Szalkiewicz takes foreign-exchange to a whole new level


Photo Courtesy of Sophie Koecher-Schulz

Mikayla Wood, Staff Writer

Many students are familiar with the Austrian exchange-program that takes place every year.  However, senior Brittany Szalkiewicz takes this experience a step further–she plans to visit Austria in the near future to reconnect with her new friend Sophie Koecher-Schulz.

Even more unique, Koecher-Schulz coming to California was not the first time they met, which is the case for most students.  In fact, they already knew her whole family.

“Two years ago, we hosted [an Austrian] for the first time, his name was Luis. And, he was super awesome and we had a lot of fun with him,” senior Brittany Szalkiewicz said. “Sophie was his younger sister, so we decided to host her because we kept in touch with their family.”

Despite the two never formally meeting before she came, they still connected through each other’s families.

“It was great to meet Brittany and her whole family in-person,” Austrian exchange student Sophie Koecher-Schulz said. “I knew them because of what my brother told me, but it was nice to get a face to what he said.”

The two weeks they spent together were filled with new experiences. Koecher-Schulz was exposed to the American school system, lots of fast food, big cars, and the all-American store Costco.

“We went to UCSB to take my brother to college and that was fun and so beautiful and she was so amazed by it,” Szalkiewicz said. “We walked along the beach and picked up shells and went in the water and it was fun because she doesn’t have an ocean and it’s something that’s so easy for us to go and do and she was amazed by it so it was cool to watch her and see her experience it.”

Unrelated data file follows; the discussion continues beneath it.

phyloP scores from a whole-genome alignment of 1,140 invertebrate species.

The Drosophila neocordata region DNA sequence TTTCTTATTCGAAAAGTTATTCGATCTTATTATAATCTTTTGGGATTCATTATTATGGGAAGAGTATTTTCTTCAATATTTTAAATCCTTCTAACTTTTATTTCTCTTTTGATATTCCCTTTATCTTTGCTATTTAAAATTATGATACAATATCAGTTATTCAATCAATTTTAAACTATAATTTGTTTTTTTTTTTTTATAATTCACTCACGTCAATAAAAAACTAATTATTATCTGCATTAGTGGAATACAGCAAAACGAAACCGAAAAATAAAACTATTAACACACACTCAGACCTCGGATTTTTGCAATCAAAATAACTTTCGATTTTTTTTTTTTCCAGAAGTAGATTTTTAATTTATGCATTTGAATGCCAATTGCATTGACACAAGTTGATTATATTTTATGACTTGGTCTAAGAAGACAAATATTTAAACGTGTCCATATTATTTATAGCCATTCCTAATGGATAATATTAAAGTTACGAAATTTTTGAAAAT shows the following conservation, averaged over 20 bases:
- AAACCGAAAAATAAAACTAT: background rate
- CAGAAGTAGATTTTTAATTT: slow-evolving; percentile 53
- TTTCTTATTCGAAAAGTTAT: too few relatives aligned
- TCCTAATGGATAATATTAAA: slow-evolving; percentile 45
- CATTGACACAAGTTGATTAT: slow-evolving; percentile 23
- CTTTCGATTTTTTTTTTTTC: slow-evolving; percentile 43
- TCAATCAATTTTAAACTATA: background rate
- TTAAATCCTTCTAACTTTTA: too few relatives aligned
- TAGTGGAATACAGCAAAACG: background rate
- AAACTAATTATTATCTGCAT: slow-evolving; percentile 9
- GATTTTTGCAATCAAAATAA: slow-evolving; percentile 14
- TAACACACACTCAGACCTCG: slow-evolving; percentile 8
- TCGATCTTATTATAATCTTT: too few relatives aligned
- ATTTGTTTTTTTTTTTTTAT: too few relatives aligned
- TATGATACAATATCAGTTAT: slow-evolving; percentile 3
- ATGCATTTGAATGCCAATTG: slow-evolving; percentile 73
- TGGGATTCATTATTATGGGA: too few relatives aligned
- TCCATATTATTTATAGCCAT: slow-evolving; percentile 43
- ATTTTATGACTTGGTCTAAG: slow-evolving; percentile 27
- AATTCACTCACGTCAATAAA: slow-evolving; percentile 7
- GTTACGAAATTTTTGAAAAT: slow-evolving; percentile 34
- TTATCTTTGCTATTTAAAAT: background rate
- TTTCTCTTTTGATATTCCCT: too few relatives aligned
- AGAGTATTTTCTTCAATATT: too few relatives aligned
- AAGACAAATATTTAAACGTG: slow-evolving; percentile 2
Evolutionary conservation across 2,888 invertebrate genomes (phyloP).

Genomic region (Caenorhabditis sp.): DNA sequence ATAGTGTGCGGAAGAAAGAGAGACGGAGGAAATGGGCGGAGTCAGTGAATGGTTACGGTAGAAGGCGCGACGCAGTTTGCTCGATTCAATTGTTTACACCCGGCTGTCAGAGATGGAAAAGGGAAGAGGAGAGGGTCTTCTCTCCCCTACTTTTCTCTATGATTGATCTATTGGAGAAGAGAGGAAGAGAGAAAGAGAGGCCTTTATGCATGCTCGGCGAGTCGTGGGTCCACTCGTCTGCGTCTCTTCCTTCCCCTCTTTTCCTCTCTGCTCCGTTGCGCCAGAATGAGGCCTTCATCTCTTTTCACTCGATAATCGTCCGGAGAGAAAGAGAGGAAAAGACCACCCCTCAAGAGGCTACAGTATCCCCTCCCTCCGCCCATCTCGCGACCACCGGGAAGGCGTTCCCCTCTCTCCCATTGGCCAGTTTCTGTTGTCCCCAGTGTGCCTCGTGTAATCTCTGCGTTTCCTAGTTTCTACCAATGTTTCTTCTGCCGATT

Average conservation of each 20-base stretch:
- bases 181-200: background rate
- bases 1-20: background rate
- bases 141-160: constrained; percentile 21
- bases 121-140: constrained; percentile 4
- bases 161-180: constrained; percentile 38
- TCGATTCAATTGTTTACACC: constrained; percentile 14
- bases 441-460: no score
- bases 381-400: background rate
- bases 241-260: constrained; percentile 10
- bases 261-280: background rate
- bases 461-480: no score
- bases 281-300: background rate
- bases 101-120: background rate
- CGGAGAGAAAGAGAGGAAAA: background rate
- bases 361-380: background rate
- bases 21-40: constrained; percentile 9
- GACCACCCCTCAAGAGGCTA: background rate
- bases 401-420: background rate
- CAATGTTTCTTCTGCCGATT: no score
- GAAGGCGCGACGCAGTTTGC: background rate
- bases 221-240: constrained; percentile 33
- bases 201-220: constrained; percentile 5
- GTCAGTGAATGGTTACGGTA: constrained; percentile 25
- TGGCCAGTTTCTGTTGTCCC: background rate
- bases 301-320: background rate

The two families reuniting has come to an end as Koecher- Schulz leaves back for Austria, but they plan to stay in touch just as often as before, and even reunite in the future.  

“In Austria, we use an app called WhatsApp and everybody uses it,” Koecher-Schulz said. “So, I made Brittany get it and we can stay in touch via email or Facebook.”

Szalkiewicz plans on seeing the different culture and experiences Austria has to offer first hand, and a lot of her hopes are inspired by Koecher-Schulz.

“Everything just seems so laid-back [in Austria],”  Szalkiewicz said. ” They don’t have a curfew, they spend ten hours at school, so when they go home they’re free to do whatever they want, and they take the train everywhere.  We will probably have a couple of short trips.  I want to study abroad, but I think that German could be a hard language to immerse yourself in.”